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from the searches of the Royalists), were mounted. The rear of the rebel forces presented a very different scene. Booths similar to those erected at Irish fairs and patterns, were frequent. In these some were drinking, and others dancing to the music of the itinerant harpers and pipers, who had flocked in numbers to the camp. Cattle were plentifully slaughtered, and the profusion and hilarity of the scene had more the appearance of a rustic gala, than the assemblage of a band of patriots, about to strike for life and liberty. By one road, a flock of sheep were brought in; by another, a string of men, armed and unarmed, were advancing. One car came, loaded with a cask of powder, and the next with a keg of whiskey. A hundred voices were calling to each other, and had the fate of nations depended on producing a given person, no one could probably have named the place where he might be found. Yet, mob-like as was the appearance of the insurgents, there were materials among them,

had they been only properly employed, adequate to effect the most important objects. Of the thousands on the hill, doubtless a great majority of their number were drawn thither by the novelty of the business. Some had collected from curiosity-more from compulsionthe prospect of good cheer had induced some a hope of plunder had instigated others-one had been brought by his wife, and a second been persuaded by his neighbour-a few, however, came there seeking freedom, and freedom only; and many a breast in the crowd had devotion within it, to have filled a rank in the Pass of Thermopylæ. These men, indeed, were to be dreaded : the overwhelming advantage of martial discipline did not deter them from striking for victory; and the alternative in defeat, the scaffold, had not terror to appal them from the bold attempt.

As the afternoon approached, the rebel videttes came frequently in, announcing the march of the Royal army. Each fresh report of their advance had very contrary effects on the hearers. Some received it with cool, determined resolution; some with indifference; and others with evident alarm. A few dropping shots turned the eyes of all to the road by

which the King's troops were expected. It was an interchange of fire between their videttes and a rebel outpost; the latter, although no pursuit was attempted, were rather flying than retreating to their friends. This unmilitarylooking proceeding, however, was observed by a young leader, who galloped down the hill, and rallying the fugitives, awaited on the road the nearer approach of the Royalists. In a few minutes their advanced guard, consisting of the Monaghan militia, and the flank companies of a Highland regiment, debouched from the thick hedges, which had till now concealed their march, and the rebels, skirmishing as they retired, fell back upon the town.

At this moment Henry O'Hara reached the rebel line; the van of the Royalists halted, waiting for the main body to come up, as they were ignorant what force might be posted in the village. A fine yeomanry corps, with cavalry and artillery of the line, deployed from the covered road, supported by the infantry regiments, with their field-pieces (which then were attached to every corps), the rear of the entire being closed by dragoons and mounted volunteers.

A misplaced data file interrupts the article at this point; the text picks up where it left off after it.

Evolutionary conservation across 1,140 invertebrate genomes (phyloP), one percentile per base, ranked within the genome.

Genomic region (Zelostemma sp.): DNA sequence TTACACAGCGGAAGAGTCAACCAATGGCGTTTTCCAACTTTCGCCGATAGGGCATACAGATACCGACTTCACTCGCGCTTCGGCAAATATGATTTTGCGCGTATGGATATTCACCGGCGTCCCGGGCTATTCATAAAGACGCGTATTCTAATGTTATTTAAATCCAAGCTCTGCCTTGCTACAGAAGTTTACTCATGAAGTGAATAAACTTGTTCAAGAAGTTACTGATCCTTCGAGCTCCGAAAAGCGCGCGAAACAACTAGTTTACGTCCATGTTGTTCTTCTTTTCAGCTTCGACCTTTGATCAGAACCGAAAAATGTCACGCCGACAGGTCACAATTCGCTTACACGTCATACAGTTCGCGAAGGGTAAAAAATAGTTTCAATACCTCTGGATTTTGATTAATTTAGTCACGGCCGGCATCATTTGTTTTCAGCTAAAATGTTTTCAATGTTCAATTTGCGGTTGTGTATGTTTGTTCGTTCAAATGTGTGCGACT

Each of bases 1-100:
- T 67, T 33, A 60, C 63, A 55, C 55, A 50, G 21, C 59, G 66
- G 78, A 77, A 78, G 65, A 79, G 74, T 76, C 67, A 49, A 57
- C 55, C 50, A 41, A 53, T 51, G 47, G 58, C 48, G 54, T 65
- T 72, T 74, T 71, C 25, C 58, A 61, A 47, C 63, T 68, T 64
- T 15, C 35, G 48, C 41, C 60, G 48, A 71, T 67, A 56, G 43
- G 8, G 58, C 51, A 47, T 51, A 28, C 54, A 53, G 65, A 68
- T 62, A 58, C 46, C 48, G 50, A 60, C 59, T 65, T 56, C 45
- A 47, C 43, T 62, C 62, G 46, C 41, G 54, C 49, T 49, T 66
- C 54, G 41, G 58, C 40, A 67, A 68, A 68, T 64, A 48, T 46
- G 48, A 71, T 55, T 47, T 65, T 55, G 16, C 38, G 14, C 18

O'Hara observed the oversight committed by the rebel leaders in withdrawing their forces from the town. The streets were for a time tenable against a superior force, and the irregularity of street fighting was particularly favourable to the operations of a disorganized body. Without a moment's hesitation he descended from the heights with his tenantry, and succeeded in occupying the main street, as the light infantry of the Royal army were moving forward to take possession of it. The advanced guard, however, halted as they reached the entrance of the village, and resting on their arms, they communicated with the centre, and awaited further orders. The cover of some houses effectually sheltered them from the insurgents, and a cessation of fire on both sides produced that awful stillness which causes the heart to beat more quickly than the noise and clamour of the actual conflict. Some of the rebel leaders supposed that the Royalists would content themselves with occupying the entrance of the village till morning; but Henry concluded that they would naturally possess themselves of

the means of shelter and repose. He was not mistaken. From a small eminence he perceived the artillery coming up, and the light troops, which formed the rear-guard, extended themselves into the fields, upon the flanks of the main body, which, forming itself into close column, advanced to attack the town.

The light infantry having sprung forward from behind the houses which concealed them, the firing re-commenced. The Royalists advanced in double quick time, and the insurgents awaited their attack with unexpected steadiness. The soldiery seemed inclined at first to push forward with the bayonet, but awed by the determined attitude of their opponents, they changed their method of attack, and breaking from close order, and opening right and left, threw themselves under cover of houses and archways, and supported from their shelter a galling discharge of musketry. The artillery had now got into position, and opened a lively cannonade, and O'Hara perceiving that a few discharges must dislodge the revolutionists, ordered a retreat. They fell back, accordingly,

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